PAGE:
One of the most seemingly non-spiritual things in leading worship for a service is getting prepped and ready. It seems very non-spiritual to have to work through mechanical and technical details for a worship service, because we are expecting it to be a spiritual experience.

One of the points that we try to drive home with our students and youth worship teams is that we are not doing a “performance,” but we are truly working toward leading others into an encounter with the living God.

So how should we look at rehearsing and practicing through a worship set? Sometimes we can get so bogged down in the technical details, that it’s hard for us to find the spiritual side of it. And at other times we feel like we have to “turn on” our worship heart and “turn off” our technical brain at the beginning of the worship service.

But what we encourage our students with is that rehearsal IS a form of worship, and that our practice time during the week, our rehearsals with the band, and our sound checks are all part of that sacrifice of praise that we give to God, so that we can serve His people well. Rehearsals are absolutely necessary to allow the people that we are serving to have a distraction free, rich worship time.

But I’m sure that if you’ve been around a worship rehearsal or two, you’ve seen where someone on the team is just kind of going through the technical motions, definitely not in a spiritual place… and then…. BOOM! The lights come on, the 5:00 pre-service countdown has just hit :00, and that same person has their hands in the air, smile on their face, and seems to magically “turn on” their worship. This can be confusing for people, because we are not doing a performance, but it can seem like that is what we’re doing when others see that we can “turn it on and off.”

What we like to encourage our students to do is come to worship rehearsal with an attitude of praise and worship, even when working through the musical details with the team. I know that for me personally, I always choose to look at rehearsal time the same way as a church service, except that the chairs are filled up with the potential people that are coming.

I like to look out over all the seats from the stage view, and pray for the different sections and for the individuals that will fill those seats on Sunday morning. Also, focusing on the lyrics of every song, getting those words down in my spirit, and pondering the message of the songs makes rehearsal seem so much more like a spiritual experience instead of the cold technical thing it can tend to be. When we lead worship, we are not singing or playing for ourselves, but to Him. We have so much to praise Him for, and music is one of the most powerful ways to worship God and put all of our senses into doing what we were created for – to glorify Him in our calling, and that most certainly includes giving praises to Him through music.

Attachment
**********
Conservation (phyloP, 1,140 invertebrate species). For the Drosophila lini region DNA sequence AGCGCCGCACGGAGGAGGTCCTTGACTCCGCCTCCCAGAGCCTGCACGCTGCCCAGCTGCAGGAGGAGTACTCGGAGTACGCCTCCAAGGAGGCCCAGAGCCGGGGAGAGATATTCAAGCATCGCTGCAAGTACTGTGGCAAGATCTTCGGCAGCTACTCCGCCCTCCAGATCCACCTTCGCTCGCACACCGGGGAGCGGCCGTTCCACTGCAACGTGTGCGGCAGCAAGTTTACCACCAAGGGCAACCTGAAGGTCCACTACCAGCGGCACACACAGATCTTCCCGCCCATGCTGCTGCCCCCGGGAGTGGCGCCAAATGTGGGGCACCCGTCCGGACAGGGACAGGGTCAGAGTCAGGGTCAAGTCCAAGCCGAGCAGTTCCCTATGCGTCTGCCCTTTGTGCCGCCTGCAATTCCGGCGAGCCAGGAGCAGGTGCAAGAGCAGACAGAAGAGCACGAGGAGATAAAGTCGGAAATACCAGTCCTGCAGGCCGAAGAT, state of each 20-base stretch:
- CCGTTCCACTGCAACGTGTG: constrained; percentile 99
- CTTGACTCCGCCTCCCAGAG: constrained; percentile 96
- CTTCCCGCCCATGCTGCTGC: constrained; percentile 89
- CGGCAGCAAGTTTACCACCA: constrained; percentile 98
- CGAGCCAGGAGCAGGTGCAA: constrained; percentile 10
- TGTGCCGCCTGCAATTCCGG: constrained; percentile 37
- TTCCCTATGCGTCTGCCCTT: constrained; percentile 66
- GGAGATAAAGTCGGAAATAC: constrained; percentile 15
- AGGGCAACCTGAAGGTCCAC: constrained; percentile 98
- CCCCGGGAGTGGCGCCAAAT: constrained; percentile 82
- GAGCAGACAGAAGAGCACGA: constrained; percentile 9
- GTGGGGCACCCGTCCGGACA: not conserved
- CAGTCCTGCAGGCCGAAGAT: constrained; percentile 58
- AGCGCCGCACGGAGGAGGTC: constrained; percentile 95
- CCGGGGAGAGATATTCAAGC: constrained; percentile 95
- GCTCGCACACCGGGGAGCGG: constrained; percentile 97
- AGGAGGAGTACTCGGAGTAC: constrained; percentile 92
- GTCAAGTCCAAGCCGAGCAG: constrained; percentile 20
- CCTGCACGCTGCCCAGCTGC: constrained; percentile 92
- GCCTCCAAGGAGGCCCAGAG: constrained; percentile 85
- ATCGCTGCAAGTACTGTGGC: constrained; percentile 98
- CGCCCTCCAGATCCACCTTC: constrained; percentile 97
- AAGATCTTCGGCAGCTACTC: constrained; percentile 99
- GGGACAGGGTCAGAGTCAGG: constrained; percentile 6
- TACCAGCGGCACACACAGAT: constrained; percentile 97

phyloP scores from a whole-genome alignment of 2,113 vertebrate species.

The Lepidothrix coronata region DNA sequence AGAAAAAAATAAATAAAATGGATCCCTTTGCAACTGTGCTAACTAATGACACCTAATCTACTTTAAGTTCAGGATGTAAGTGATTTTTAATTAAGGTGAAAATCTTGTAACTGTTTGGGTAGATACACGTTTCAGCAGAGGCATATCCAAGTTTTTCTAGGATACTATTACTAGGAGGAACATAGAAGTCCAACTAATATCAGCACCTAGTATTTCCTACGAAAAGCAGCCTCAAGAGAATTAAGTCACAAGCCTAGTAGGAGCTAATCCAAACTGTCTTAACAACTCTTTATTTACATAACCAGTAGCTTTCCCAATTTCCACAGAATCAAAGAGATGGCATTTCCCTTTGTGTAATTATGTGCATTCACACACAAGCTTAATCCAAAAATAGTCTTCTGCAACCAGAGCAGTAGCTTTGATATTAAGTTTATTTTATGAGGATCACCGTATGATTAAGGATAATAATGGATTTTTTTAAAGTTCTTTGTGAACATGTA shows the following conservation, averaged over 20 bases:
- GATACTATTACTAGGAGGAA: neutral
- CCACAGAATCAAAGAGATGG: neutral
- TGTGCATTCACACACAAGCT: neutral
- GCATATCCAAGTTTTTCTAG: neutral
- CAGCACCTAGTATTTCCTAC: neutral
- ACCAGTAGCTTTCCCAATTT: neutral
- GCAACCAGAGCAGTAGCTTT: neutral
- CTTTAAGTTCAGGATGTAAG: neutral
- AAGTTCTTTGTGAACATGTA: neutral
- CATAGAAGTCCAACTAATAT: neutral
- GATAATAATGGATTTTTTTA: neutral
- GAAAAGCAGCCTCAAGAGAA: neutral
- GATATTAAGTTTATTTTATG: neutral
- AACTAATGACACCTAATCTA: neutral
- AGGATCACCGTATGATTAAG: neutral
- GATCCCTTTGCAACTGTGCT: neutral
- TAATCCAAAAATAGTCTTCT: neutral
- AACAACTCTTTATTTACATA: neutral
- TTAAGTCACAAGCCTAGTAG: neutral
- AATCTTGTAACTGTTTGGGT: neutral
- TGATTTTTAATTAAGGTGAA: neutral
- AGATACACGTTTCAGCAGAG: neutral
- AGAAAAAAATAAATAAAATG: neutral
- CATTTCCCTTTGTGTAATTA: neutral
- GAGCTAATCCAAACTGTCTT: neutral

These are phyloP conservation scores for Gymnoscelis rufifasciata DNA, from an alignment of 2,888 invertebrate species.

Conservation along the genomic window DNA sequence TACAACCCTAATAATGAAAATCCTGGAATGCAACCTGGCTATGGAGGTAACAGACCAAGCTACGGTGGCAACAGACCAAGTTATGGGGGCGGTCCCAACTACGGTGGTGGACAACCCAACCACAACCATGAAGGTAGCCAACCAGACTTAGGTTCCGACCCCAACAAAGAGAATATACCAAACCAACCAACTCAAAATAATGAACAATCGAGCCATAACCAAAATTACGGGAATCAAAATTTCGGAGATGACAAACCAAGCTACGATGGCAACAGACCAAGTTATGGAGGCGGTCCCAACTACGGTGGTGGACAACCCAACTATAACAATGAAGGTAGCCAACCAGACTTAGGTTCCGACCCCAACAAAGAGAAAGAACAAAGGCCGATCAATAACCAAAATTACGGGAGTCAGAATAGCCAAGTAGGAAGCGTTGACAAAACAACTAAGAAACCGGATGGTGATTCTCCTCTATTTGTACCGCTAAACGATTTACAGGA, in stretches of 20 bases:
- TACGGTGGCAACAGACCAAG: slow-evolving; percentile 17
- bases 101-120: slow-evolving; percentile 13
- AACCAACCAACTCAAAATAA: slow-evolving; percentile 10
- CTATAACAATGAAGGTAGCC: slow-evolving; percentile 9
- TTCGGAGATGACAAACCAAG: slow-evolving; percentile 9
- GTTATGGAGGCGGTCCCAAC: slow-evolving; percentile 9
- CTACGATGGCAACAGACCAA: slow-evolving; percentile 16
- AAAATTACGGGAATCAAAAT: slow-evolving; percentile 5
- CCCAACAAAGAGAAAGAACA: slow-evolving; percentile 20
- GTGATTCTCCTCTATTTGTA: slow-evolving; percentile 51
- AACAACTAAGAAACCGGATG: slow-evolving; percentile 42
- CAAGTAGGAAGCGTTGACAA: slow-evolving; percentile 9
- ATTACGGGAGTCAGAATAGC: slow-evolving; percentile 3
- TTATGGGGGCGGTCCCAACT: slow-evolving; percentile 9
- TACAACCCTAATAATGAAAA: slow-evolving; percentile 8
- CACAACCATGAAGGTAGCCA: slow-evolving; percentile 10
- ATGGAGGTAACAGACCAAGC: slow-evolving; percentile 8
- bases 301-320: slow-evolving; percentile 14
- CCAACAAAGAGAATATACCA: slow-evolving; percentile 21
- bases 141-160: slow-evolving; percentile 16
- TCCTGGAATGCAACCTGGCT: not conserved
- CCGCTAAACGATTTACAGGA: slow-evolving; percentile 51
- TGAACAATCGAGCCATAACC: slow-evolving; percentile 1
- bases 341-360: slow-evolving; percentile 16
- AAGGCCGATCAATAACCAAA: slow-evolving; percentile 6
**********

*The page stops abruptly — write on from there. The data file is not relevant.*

One of my favorite verses regarding worship is 2 Chronicles 5:13:
“It came even to pass, as the trumpeters and singers were as one, to make one sound to be heard in praising and thanking the LORD; and when they lifted up their voice with the trumpets and cymbals and instruments of music, and praised the LORD, saying, For he is good; for his mercy endures forever: that then the house was filled with a cloud, even the house of the LORD;” (KJV)

Here’s what I love about this passage: First, in order to make one sound, and to lift up their voice with the trumpets and cymbals and instruments of music, they had to know what they were doing, and when to do it! I’m quite sure that this required individual practice and rehearsal as a team to make this happen – they didn’t all just look at each other and say “Go!” and something like a beautiful piece of music just happened.

And second, the house was filled with a cloud. God’s presence showed up because of their praise of Him and their thankfulness. And we can expect God’s presence to show up in our houses of worship, too.

This week, choose to look at rehearsal with your youth team as a unique opportunity to bond together in the task of leading God’s people to a closer place with Him, and turn your rehearsal time into worship.

May you be blessed as you pour into the next generation of worship leaders!

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